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Functional SARS-CoV-2-Specific Immune Memory Persists after Mild COVID-19.

Rodda, Lauren B; Netland, Jason; Shehata, Laila; Pruner, Kurt B; Morawski, Peter A; Thouvenel, Christopher D; Takehara, Kennidy K; Eggenberger, Julie; Hemann, Emily A; Waterman, Hayley R; Fahning, Mitchell L; Chen, Yu; Hale, Malika; Rathe, Jennifer; Stokes, Caleb; Wrenn, Samuel; Fiala, Brooke; Carter, Lauren; Hamerman, Jessica A; King, Neil P; Gale, Michael; Campbell, Daniel J; Rawlings, David J; Pepper, Marion.
Cell; 2020 Nov 23.
Artículo en Inglés | MEDLINE | ID: mdl-33296701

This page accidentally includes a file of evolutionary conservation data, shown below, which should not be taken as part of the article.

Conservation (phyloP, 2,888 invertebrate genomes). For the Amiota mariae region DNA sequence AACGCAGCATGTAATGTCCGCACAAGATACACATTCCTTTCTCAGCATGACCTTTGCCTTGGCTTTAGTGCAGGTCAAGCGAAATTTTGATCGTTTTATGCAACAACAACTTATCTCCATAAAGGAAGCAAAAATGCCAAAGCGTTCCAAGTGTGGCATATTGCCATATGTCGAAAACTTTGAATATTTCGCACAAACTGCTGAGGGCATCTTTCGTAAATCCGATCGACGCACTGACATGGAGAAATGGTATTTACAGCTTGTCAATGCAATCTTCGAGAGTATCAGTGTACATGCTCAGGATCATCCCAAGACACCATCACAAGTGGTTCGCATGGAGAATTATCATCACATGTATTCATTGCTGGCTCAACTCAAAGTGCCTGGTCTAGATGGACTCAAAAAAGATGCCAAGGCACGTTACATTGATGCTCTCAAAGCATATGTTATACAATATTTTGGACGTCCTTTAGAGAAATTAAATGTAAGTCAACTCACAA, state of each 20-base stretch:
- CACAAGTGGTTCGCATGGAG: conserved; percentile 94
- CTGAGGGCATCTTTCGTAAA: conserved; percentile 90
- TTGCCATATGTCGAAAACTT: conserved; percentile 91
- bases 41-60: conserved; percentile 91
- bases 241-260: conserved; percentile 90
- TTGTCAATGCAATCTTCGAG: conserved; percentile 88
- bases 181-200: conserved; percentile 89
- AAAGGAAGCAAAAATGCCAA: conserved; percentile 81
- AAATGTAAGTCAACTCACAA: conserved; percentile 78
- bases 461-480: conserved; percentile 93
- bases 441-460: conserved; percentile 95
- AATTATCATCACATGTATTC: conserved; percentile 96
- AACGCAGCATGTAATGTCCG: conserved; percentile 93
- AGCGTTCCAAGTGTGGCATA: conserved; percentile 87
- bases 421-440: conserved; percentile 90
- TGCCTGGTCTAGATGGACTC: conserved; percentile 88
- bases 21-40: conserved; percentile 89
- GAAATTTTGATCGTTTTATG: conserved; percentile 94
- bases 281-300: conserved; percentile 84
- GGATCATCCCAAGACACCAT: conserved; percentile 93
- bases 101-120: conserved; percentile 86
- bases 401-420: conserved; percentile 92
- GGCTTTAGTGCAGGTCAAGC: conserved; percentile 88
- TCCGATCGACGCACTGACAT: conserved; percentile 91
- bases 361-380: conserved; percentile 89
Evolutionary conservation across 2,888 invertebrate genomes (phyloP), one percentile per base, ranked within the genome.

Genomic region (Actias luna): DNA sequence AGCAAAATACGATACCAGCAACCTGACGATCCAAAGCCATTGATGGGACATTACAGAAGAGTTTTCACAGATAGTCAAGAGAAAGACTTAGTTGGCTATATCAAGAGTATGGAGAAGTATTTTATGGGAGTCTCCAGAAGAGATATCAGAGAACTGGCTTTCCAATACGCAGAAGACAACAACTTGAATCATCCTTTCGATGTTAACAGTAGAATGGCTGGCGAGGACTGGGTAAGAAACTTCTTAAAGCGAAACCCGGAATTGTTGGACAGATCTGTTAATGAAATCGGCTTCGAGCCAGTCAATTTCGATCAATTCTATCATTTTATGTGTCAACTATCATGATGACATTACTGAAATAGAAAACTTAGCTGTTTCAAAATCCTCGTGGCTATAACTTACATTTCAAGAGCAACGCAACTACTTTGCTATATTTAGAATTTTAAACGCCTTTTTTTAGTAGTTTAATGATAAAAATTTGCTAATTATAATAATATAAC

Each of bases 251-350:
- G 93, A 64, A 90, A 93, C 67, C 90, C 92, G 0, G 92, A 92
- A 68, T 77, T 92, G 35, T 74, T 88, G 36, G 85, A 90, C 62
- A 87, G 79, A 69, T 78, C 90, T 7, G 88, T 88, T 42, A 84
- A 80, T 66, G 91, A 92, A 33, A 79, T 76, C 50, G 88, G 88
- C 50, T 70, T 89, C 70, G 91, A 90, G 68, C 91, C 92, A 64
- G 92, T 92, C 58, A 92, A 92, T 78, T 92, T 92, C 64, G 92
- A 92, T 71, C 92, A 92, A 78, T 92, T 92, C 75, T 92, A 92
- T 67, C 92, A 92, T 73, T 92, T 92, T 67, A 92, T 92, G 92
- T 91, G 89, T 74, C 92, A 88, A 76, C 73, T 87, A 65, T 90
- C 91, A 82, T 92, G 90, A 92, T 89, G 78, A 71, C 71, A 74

The severe acute respiratory syndrome coronavirus 2 (SARS-CoV-2) virus is causing a global pandemic, and cases continue to rise. Most infected individuals experience mildly symptomatic coronavirus disease 2019 (COVID-19), but it is unknown whether this can induce persistent immune memory that could contribute to immunity. We performed a longitudinal assessment of individuals recovered from mild COVID-19 to determine whether they develop and sustain multifaceted SARS-CoV-2-specific immunological memory. Recovered individuals developed SARS-CoV-2-specific immunoglobulin (IgG) antibodies, neutralizing plasma, and memory B and memory T cells that persisted for at least 3 months. Our data further reveal that SARS-CoV-2-specific IgG memory B cells increased over time. Additionally, SARS-CoV-2-specific memory lymphocytes exhibited characteristics associated with potent antiviral function memory T cells secreted cytokines and expanded upon antigen re-encounter, whereas memory B cells expressed receptors capable of neutralizing virus when expressed as monoclonal antibodies. Therefore, mild COVID-19 elicits memory lymphocytes that persist and display functional hallmarks of antiviral immunity.